Running the half marathon takes smarts! It’s as much about the mind as it is about your body. Sports nutritionist and Saucony Running Expert, Pip Taylor shares her top 3 tips to prepare for long distance running.
As a triathlete, I’ve run a few half-marathons in my time and I know the mental and physical strength it takes to get to the finish line.
As a nutritionist, I learned the hard way that a delicious Kansas organic meal might not be the best ‘pre-race’ meal!
So here’s a few things I’ve know about getting ready for a half-marathon.
It doesn’t matter how fast the car is, if you have the wrong tyres you’re going to blow out.
Before you even start training get your gear in order! It’s likely you’re going to be running between 10 and 30km a week during your training regime. You need the right tools.
Wearing the right gear is critical to injury free, comfortable training and vital to a successful race day.
Start by getting your feet fitted by the experts.
Whichever shoe you choose, ensure you have them fitted by qualified professionals as the smallest detail can make a significant difference when you’re running a longer distance.
It’s smart to have two pairs of training shoes and alternate days wearing each pair so you are alternating stresses.
On the day, be sure to wear shoes and clothes you have run in before. Don’t choose the race to show off those new tights or shoes.
Gear discomfort is one of the biggest reasons for race failure and even injury.
Fuelling your body during your training and in the lead up to the race is vital.
Carbohydrates fuel your energy needs. In the lead up to the half-marathon, at least two-thirds of your total calories should come from carbohydrates, particularly complex carbohydrates.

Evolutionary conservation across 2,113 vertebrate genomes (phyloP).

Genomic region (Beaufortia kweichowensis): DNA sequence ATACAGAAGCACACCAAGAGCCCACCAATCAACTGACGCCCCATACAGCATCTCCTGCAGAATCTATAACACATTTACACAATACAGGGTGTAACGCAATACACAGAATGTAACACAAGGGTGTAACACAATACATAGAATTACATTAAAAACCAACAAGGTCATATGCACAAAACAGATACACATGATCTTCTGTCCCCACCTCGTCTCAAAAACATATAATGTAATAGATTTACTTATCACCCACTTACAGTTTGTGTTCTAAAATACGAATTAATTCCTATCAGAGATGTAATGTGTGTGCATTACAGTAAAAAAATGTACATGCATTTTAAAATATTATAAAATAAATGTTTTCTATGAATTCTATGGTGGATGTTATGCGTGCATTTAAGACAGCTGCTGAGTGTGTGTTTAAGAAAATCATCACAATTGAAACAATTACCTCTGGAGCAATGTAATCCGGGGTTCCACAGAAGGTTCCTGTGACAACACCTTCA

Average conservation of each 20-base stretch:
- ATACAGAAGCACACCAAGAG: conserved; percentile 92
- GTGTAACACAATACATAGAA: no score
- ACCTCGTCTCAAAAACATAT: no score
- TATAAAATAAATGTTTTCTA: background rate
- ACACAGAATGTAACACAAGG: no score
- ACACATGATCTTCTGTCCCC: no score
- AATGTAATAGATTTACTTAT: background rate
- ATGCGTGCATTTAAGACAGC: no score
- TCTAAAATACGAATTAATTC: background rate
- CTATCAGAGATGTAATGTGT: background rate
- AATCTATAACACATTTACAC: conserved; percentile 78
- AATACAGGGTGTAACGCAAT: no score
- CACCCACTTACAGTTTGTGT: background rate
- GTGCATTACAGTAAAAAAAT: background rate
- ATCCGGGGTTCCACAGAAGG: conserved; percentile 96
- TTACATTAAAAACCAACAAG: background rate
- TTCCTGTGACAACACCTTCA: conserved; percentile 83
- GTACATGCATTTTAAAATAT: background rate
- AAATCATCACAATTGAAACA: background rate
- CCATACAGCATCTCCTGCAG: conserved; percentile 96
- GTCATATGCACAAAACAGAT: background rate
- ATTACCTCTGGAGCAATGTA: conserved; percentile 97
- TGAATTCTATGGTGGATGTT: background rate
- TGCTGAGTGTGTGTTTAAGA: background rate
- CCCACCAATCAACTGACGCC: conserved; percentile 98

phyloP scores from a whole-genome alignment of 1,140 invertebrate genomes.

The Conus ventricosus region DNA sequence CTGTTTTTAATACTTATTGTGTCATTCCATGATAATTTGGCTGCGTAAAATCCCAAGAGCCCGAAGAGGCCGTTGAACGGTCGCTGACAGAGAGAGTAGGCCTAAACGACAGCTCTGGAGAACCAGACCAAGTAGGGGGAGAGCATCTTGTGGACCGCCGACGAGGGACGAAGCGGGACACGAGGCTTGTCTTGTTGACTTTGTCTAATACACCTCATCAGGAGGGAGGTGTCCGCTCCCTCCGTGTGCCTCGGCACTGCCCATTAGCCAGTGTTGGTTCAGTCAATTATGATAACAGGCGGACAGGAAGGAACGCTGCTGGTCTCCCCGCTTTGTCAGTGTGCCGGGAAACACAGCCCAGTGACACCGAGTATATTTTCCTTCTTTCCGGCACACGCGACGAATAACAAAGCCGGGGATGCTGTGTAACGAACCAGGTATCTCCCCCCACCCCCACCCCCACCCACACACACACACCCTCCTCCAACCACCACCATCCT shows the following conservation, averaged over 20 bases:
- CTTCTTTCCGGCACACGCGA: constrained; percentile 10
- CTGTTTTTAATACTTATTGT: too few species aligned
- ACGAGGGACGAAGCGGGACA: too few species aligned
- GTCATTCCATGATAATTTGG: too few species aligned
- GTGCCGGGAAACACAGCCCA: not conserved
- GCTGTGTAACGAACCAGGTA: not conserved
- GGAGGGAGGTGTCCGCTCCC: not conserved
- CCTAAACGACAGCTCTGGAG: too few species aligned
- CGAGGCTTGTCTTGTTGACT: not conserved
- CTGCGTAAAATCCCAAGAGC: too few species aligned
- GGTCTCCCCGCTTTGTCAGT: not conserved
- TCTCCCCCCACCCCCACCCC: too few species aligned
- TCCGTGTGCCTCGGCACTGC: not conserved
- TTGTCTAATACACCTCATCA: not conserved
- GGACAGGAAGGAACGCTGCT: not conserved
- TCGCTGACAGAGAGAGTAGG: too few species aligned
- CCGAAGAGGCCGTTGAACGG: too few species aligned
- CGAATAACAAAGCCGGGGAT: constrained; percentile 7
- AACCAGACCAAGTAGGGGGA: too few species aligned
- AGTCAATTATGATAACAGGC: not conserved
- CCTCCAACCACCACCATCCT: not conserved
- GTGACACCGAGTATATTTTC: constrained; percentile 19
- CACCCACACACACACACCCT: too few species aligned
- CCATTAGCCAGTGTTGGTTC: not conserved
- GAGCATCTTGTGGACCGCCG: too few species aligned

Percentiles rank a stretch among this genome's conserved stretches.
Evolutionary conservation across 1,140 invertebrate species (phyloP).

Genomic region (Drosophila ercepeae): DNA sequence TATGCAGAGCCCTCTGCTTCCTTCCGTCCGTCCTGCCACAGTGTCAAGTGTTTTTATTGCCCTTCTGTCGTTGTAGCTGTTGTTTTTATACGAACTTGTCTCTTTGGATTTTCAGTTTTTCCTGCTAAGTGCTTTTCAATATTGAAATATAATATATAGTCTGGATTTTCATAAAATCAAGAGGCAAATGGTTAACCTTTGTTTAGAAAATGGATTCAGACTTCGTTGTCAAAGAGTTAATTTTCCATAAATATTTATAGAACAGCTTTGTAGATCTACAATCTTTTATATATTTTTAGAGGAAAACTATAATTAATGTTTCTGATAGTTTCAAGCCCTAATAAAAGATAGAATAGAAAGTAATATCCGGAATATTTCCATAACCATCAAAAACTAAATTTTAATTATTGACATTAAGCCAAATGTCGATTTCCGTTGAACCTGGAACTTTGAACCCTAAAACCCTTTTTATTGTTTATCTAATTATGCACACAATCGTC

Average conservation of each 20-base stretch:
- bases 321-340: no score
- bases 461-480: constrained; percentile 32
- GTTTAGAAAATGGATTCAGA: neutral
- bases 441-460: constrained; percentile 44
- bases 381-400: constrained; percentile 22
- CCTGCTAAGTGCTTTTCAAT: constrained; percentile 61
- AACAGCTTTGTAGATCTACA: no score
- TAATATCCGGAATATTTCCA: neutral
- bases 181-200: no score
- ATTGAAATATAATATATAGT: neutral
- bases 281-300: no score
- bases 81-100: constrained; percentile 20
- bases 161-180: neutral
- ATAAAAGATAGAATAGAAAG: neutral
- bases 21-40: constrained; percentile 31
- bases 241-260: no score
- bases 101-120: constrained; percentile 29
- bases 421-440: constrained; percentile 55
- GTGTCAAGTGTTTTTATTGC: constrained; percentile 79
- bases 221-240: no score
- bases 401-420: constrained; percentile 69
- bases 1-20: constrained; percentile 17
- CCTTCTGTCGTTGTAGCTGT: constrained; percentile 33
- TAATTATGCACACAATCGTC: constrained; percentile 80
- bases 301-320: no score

Aim for around 10 per cent protein and the rest from unsaturated fats.
During training it is important to plan your meals for run-days. I make extra food at dinner for the next day. Personally, my favourite is chicken with roasted sweet potatoes.
Lots of people talk about carb loading – increasing the ratio of carbs in your diet in the lead up to an endurance event.
Carb-loading is often used by marathon runners and is also advisable for the half-marathon. Start a few days before the race but you don’t need to increase your calories. Just make sure the majority of your calories come from carbs.
On race day, nutrition is going to be just as important. A half marathon is going to take most of us more than 90 minutes so those last few kilometres might be tough.
Without the right nutrition, your muscles are likely to run out of fuel and your body will lag.
Consuming carbs during your run can keep your blood sugar steady and get you to the finish line.
About 30-60 grams of carbs per hour can help. Try chews, gels and sports drinks. Best to top up regularly than wait until you’re feeling the pinch.
Watch out for “runner’s guts” (the feeling of urgency that hits during exercise) by avoiding the major culprits Fructose, Lactose and caffeine. Too much fat and fibre can also rush your gut.
Too much vibration can also shake your gut during running (choose a good quality running shoe made specifically for running!)
Tempo training seems to work well for half marathon training.
That means normal warm up and cool down with a fast pace in between – around 30 seconds slower than your 5K pace. It should be uncomfortable – this means its working! It trains your body to take in and use oxygen better.
Try not to train every day in the lead up to the race. Recovery is equally important. Rest between runs so you recover from one run to the next.
Recovery also includes smart nutrition choices. Eating something with quality carbs and proteins as well as fluids will ensure your body recovers effectively. Opt for a smoothie, fruit and nut bar, peanut butter sandwich, chicken and brown rice or sweet potato or a low-sugar yoghurt.